Name your favourite BioFuel Technology

Discussion in 'Earth Science' started by Singularity, Feb 20, 2006.

  1. Light Registered Senior Member

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    Nope, that would be you. I just shot a dozen holes in your wood idea. That's got to be THE worst suggestion anyone has made here! Poor boy, you really don't have a clue, do you?
     
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  3. phlogistician Banned Banned

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    Runs on fresh air, this chainsaw, does it?
     
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  5. Avatar smoking revolver Valued Senior Member

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    And you would be required to have a horse with a cart to get all of that wood to your dwelling place.
    I can just imagine NY trying this out.

    Wake up and smell the fumes, it's not middle ages any more!
     
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  7. Light Registered Senior Member

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    Close. Actually, hot air - from him.

    The fuel for the chainsaw is by far the smallest amount of fossil fuel involved. He didn't even stop to think what it would take to transport all that heavy wood.
     
  8. Avatar smoking revolver Valued Senior Member

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    MetaKron could <s>carry</s> drag it for us.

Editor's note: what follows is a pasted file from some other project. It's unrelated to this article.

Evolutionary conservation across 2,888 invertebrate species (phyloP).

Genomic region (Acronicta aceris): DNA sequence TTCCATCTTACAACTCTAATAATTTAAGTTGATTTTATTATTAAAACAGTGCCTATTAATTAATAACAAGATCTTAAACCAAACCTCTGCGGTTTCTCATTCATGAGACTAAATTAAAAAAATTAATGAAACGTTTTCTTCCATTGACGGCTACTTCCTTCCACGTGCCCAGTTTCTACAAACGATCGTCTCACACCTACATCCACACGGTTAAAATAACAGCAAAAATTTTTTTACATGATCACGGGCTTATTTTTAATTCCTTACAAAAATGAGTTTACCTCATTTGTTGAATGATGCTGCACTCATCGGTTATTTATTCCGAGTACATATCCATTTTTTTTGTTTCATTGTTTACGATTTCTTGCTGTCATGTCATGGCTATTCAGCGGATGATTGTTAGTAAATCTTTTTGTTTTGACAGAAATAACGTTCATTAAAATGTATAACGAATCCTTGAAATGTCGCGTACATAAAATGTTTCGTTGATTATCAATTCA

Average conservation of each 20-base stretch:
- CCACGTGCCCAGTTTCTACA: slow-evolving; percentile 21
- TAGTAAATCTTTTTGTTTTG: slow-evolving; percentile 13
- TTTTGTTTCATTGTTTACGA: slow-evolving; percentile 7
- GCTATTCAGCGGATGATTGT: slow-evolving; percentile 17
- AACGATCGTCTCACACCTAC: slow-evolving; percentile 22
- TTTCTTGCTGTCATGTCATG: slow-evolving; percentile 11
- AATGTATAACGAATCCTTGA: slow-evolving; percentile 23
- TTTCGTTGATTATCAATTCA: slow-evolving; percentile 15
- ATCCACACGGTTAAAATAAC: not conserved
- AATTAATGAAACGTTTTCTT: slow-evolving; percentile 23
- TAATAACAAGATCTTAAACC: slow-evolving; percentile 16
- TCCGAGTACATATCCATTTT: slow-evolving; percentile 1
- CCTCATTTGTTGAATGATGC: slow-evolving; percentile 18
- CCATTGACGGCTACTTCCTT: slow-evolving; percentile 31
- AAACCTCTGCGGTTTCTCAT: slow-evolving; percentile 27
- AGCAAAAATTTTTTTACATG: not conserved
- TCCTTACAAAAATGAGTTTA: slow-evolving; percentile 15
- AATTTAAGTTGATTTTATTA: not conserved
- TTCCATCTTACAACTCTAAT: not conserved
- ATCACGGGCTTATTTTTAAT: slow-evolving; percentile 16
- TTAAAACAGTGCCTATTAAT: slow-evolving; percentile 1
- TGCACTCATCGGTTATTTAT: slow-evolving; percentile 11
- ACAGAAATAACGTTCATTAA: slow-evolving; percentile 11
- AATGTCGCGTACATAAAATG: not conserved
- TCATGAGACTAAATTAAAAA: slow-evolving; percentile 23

9. phlogistician Banned Banned

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    Ah, I envisaged him using a lot of chainsaw fuel chopping the tree into little pieces, and using a rucksack to get it all home! ;-)
     
  10. duendy Registered Senior Member

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    MetaKron, Damn Right!...i and othes have had this troll pest on their case too. Dont let the idiot intimidate you from sharing your very interesting ideas.....
     
  11. Ophiolite Valued Senior Member

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    On this occasion [the first in my memory] Metakron is correct. It is now recognised that the mono-culture forest projects of the last century were deeply flawed from an ecoogical standpoint. Coppicing, as practiced by our ancestors in the middle ages produces both valuable hardwoods in sustainable quantities, and biomass for fuel, within a rich biological environment.
    Of course it is not the solution to our energy problems, but it could very easily be part of the solution.
     
  12. Avatar smoking revolver Valued Senior Member

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    interesting ideas indeed. just completely worthless in the current situation
    just like your idea to fuel the world by the inefficient, but oh so romantic hemp, little stoner
     
  13. Avatar smoking revolver Valued Senior Member

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    The problem with wood as I see it is that it is heavy, it takes lots of energy to transport it, and many years to regrow.
    The best application for biofuel I think is transportation (as opposed to hydrogen fuel cells),
    for heating a lot more efficient is electricity (from nuclear or hydro plants and renewables like wind or sun).
     
  14. Singularity Banned Banned

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  15. Ophiolite Valued Senior Member

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    I expected better of you Avatar. Do some research on coppicing, then convert the others.
     
  16. leopold Valued Senior Member

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    there are varieties of hemp that have almost no phsycoactive properties
    the big problem i see with that is you can't tell it apart from the phsycoactive varieties.
     
  17. Avatar smoking revolver Valued Senior Member